"At the company I worked at before this one," recalls Murphy, "you'd want to kill yourself, waiting for those checks. It could take six to eight weeks. But here the company is not using the float on its employees," he says. "And that makes a difference to us."
Here's how Collectech deploys E-mail to reduce the tedium and the time lag involved in expense reporting:
A calendar E-mailed to all employees at the beginning of each month apprises them of deadlines for filing expense reports. "I filed this one at the last possible moment," says Murphy. "And I really needed the cash. But at least I didn't Fed-Ex it in." The program automatically date-stamped the report.
The vertical columns add up correctly, but what do they mean? Not a lot. "They're supposed to show the expenses incurred on a given day, but Murphy didn't fill in the names of the days," says his boss, Solomon. "It doesn't matter much because he didn't travel overnight this period."
"Just because there's less paperwork doesn't mean we're suddenly perfectionists about filling out forms," says Murphy. "To be honest, I hate to use the dates. They're on the receipts anyway, and when you think about it, who can be bothered with some of this stuff? It's still just a form."
The horizontal rows show subtotals for each category. Murphy spent $371.36 on miscellaneous items (marked C, E, G, and H) during this period, mostly on health premiums and a piece of computer hardware.
"I enter each expense in the appropriate category," explains Murphy. "The first receipt I pull out is for pens and paper, so I type in the amount -- $11.89 -- in the row titled Office Supplies. That's a no-brainer. Because it's the first item I record, it automatically gets marked A. I move the cursor to the A field under Descriptions and type in a few words to describe the expense." He repeats the process for each expenditure. "It takes about a minute."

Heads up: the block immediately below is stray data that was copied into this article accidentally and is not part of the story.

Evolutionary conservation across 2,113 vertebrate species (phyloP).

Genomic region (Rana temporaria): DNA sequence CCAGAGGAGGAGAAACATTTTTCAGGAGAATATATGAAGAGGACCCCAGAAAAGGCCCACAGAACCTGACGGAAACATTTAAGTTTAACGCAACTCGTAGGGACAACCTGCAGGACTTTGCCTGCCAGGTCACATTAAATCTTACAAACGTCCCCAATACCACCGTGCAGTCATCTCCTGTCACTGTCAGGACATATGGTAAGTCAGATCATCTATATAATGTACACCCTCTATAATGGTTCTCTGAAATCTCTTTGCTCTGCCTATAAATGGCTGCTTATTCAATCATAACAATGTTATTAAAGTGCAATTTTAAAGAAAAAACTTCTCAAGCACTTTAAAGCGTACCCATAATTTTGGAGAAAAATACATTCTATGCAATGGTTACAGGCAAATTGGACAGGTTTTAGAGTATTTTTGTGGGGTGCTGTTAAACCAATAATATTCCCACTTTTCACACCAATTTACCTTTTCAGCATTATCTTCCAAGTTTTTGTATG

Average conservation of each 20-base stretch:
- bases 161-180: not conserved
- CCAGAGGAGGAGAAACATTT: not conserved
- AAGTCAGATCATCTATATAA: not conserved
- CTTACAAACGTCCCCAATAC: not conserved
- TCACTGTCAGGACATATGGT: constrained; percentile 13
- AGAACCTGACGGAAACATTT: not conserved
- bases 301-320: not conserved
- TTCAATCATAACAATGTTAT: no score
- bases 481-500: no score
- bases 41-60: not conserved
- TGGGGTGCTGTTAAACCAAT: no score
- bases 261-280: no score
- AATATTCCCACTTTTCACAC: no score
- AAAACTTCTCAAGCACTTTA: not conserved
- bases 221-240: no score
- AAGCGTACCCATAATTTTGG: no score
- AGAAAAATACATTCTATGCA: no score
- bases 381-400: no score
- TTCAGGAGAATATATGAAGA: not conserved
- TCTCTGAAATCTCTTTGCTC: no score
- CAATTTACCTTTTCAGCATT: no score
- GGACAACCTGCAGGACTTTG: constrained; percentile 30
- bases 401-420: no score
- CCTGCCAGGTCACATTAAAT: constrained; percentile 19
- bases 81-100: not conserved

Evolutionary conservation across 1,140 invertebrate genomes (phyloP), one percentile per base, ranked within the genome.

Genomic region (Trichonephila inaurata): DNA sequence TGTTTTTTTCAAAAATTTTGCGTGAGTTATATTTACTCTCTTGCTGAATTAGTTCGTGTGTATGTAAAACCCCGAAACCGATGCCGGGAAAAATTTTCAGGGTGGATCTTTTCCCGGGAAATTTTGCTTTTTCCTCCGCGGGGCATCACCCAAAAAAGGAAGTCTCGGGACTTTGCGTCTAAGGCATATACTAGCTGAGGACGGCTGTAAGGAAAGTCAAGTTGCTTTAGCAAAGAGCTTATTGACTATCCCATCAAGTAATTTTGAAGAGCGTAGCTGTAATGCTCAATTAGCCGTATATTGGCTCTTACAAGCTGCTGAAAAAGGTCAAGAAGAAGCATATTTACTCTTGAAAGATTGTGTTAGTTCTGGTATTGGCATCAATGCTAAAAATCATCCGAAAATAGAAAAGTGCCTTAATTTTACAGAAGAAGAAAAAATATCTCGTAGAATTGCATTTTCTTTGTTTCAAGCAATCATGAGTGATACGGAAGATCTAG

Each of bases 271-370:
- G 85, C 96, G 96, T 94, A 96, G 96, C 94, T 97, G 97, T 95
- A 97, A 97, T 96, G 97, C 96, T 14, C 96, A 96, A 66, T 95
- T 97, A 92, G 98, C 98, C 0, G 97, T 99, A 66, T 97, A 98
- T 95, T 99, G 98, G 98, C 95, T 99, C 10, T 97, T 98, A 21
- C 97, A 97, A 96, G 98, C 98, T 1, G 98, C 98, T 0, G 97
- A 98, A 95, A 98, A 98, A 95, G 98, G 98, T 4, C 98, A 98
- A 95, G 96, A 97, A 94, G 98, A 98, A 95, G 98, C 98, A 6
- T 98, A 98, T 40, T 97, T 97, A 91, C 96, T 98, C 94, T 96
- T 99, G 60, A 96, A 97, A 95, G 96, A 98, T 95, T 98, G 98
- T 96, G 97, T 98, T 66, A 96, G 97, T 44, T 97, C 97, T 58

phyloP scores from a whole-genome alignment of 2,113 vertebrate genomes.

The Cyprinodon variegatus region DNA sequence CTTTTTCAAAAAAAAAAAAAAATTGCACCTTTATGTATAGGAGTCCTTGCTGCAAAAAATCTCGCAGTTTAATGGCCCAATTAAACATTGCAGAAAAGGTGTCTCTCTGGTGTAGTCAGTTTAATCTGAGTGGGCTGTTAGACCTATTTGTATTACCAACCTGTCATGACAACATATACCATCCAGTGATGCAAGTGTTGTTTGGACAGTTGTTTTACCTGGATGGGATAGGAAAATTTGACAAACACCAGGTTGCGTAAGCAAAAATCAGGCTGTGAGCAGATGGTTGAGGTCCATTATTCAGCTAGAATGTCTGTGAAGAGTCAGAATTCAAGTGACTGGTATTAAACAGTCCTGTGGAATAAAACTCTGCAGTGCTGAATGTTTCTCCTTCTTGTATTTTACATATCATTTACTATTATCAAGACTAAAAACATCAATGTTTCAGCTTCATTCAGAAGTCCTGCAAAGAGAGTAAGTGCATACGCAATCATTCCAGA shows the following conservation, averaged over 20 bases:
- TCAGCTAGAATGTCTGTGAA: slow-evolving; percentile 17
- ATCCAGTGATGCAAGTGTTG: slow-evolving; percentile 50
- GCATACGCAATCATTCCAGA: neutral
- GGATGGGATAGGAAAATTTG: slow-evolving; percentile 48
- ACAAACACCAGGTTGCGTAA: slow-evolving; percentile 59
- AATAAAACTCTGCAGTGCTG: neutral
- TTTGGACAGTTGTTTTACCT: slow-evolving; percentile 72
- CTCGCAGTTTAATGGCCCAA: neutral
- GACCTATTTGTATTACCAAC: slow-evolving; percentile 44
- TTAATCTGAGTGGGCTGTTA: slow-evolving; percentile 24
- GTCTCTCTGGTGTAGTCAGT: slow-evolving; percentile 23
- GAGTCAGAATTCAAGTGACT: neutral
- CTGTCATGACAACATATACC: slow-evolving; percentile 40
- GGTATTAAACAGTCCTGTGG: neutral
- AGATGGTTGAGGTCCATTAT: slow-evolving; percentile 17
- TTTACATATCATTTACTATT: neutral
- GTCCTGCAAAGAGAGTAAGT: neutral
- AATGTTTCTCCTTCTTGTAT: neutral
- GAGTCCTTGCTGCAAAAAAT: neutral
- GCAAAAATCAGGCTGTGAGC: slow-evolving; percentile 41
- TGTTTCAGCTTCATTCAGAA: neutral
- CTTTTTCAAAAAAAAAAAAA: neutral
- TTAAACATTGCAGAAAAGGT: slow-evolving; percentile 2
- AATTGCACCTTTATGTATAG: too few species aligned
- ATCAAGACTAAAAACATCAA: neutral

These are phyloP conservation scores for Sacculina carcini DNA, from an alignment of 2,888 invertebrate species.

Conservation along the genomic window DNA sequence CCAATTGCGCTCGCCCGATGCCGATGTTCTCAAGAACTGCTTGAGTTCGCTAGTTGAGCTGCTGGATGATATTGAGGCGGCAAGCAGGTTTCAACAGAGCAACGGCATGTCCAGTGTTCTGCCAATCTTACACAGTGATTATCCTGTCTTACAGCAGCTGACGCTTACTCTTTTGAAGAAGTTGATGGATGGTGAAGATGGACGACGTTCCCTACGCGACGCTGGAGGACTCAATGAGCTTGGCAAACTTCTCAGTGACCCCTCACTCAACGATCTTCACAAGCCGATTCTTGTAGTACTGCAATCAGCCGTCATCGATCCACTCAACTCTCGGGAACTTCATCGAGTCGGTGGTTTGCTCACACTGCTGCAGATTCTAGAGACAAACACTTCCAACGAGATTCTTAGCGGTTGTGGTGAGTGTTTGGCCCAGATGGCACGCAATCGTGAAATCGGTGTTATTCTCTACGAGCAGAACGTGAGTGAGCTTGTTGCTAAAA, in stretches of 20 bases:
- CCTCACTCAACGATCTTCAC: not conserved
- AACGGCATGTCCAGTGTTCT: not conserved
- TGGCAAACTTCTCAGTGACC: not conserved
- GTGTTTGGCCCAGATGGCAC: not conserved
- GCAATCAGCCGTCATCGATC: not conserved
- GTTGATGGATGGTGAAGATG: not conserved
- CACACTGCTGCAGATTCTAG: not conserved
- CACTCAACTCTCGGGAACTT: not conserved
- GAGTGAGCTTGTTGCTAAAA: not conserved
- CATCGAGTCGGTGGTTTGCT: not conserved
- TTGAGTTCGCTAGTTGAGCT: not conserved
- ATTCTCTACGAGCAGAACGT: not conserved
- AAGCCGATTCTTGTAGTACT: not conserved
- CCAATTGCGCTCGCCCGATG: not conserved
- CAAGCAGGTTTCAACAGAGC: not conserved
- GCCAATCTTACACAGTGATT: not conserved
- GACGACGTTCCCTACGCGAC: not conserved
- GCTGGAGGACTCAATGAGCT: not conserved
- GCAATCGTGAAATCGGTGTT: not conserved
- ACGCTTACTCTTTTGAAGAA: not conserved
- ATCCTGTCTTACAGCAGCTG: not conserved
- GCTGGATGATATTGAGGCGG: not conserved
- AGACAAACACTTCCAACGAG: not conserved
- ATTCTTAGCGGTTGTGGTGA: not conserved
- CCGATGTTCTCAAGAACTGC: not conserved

As Solomon discusses this report, he revisits it on his computer screen. "I keep a copy in a 'folder' marked Murphy," he says. "Let me open it." Several seconds later he declares, "Oh, yeah, I've got it.
"The first things I scan Murphy's spreadsheet 'EXPO394.XLS' for are big-ticket items. There should be no surprises there. I knew about that trip to St. Louis. It was a one-day jaunt, so there should be no hotel bill. The health insurance is a recurring monthly expense. Nothing new there. The printer board we had discussed. Marwan, the company president, had authorized the purchase. So everything looks legitimate. I forward it, attached to an E-mail message, to Jill Kramer and authorize her to pay it. At the same time, Chris gets the message that I 'cc:' to him. He should be paid within the week."
"If I'm on the road, I can log in from my hotel room and review the reports and approve them right there," says vice-president Solomon, who, like all Collectech employees, is never far from his modem-equipped laptop. "I can do it from home at night or early in the morning. I don't have to be at my desk, plowing through a stack of paper. Our people get the message that we care about their personal cash flow and that we're committed to quick turnarounds in everything we do." Solomon forwarded this report only hours after Murphy sent it to him.
While the company can zip its reports around via electron, it can't dispense with paper records. "We still need receipts," says controller Gary Palatas. "The IRS, should it ever decide to audit, as well as the CPAs who sign off on our financial statements, require us to back up every expense with a receipt." So accounting won't mail the check until hard copy and receipts arrive at the California headquarters. No problem, Murphy says. "I carry around an envelope, and as I incur expenses, I slip the receipts into that envelope and then mail it off with a printout of the E-mailed report."